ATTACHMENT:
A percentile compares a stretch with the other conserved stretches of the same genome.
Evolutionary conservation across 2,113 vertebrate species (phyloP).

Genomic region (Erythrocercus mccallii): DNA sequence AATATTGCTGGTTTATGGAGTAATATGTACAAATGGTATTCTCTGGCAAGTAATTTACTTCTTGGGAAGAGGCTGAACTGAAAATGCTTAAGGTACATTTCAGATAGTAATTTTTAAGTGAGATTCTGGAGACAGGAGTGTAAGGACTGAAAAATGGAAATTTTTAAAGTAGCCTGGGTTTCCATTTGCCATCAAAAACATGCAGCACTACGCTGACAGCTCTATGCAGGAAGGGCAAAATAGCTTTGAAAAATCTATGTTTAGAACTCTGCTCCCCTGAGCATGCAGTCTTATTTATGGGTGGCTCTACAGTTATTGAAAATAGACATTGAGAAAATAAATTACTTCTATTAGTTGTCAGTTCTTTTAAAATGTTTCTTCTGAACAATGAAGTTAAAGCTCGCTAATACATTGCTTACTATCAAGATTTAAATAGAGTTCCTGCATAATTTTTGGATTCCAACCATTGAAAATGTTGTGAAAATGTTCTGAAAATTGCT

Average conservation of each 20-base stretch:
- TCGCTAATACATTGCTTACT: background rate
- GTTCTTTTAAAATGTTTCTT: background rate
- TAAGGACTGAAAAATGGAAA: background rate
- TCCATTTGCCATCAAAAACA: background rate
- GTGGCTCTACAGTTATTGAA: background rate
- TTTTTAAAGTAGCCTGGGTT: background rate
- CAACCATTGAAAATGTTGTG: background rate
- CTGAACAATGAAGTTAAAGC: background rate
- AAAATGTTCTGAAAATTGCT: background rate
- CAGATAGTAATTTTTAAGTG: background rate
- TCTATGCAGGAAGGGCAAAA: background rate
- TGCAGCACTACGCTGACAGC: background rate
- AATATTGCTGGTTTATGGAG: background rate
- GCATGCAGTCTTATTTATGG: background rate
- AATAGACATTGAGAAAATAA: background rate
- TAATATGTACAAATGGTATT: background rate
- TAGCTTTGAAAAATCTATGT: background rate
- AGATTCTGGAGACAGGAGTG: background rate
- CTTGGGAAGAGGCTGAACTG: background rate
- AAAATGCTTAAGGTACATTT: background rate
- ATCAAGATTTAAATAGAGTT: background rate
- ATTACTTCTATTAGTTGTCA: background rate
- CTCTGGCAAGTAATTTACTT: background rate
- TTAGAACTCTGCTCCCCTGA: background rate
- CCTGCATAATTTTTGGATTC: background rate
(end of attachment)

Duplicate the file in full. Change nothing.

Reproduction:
A percentile compares a stretch with the other conserved stretches of the same genome.
Evolutionary conservation across 2,113 vertebrate species (phyloP).

Genomic region (Erythrocercus mccallii): DNA sequence AATATTGCTGGTTTATGGAGTAATATGTACAAATGGTATTCTCTGGCAAGTAATTTACTTCTTGGGAAGAGGCTGAACTGAAAATGCTTAAGGTACATTTCAGATAGTAATTTTTAAGTGAGATTCTGGAGACAGGAGTGTAAGGACTGAAAAATGGAAATTTTTAAAGTAGCCTGGGTTTCCATTTGCCATCAAAAACATGCAGCACTACGCTGACAGCTCTATGCAGGAAGGGCAAAATAGCTTTGAAAAATCTATGTTTAGAACTCTGCTCCCCTGAGCATGCAGTCTTATTTATGGGTGGCTCTACAGTTATTGAAAATAGACATTGAGAAAATAAATTACTTCTATTAGTTGTCAGTTCTTTTAAAATGTTTCTTCTGAACAATGAAGTTAAAGCTCGCTAATACATTGCTTACTATCAAGATTTAAATAGAGTTCCTGCATAATTTTTGGATTCCAACCATTGAAAATGTTGTGAAAATGTTCTGAAAATTGCT

Average conservation of each 20-base stretch:
- TCGCTAATACATTGCTTACT: background rate
- GTTCTTTTAAAATGTTTCTT: background rate
- TAAGGACTGAAAAATGGAAA: background rate
- TCCATTTGCCATCAAAAACA: background rate
- GTGGCTCTACAGTTATTGAA: background rate
- TTTTTAAAGTAGCCTGGGTT: background rate
- CAACCATTGAAAATGTTGTG: background rate
- CTGAACAATGAAGTTAAAGC: background rate
- AAAATGTTCTGAAAATTGCT: background rate
- CAGATAGTAATTTTTAAGTG: background rate
- TCTATGCAGGAAGGGCAAAA: background rate
- TGCAGCACTACGCTGACAGC: background rate
- AATATTGCTGGTTTATGGAG: background rate
- GCATGCAGTCTTATTTATGG: background rate
- AATAGACATTGAGAAAATAA: background rate
- TAATATGTACAAATGGTATT: background rate
- TAGCTTTGAAAAATCTATGT: background rate
- AGATTCTGGAGACAGGAGTG: background rate
- CTTGGGAAGAGGCTGAACTG: background rate
- AAAATGCTTAAGGTACATTT: background rate
- ATCAAGATTTAAATAGAGTT: background rate
- ATTACTTCTATTAGTTGTCA: background rate
- CTCTGGCAAGTAATTTACTT: background rate
- TTAGAACTCTGCTCCCCTGA: background rate
- CCTGCATAATTTTTGGATTC: background rate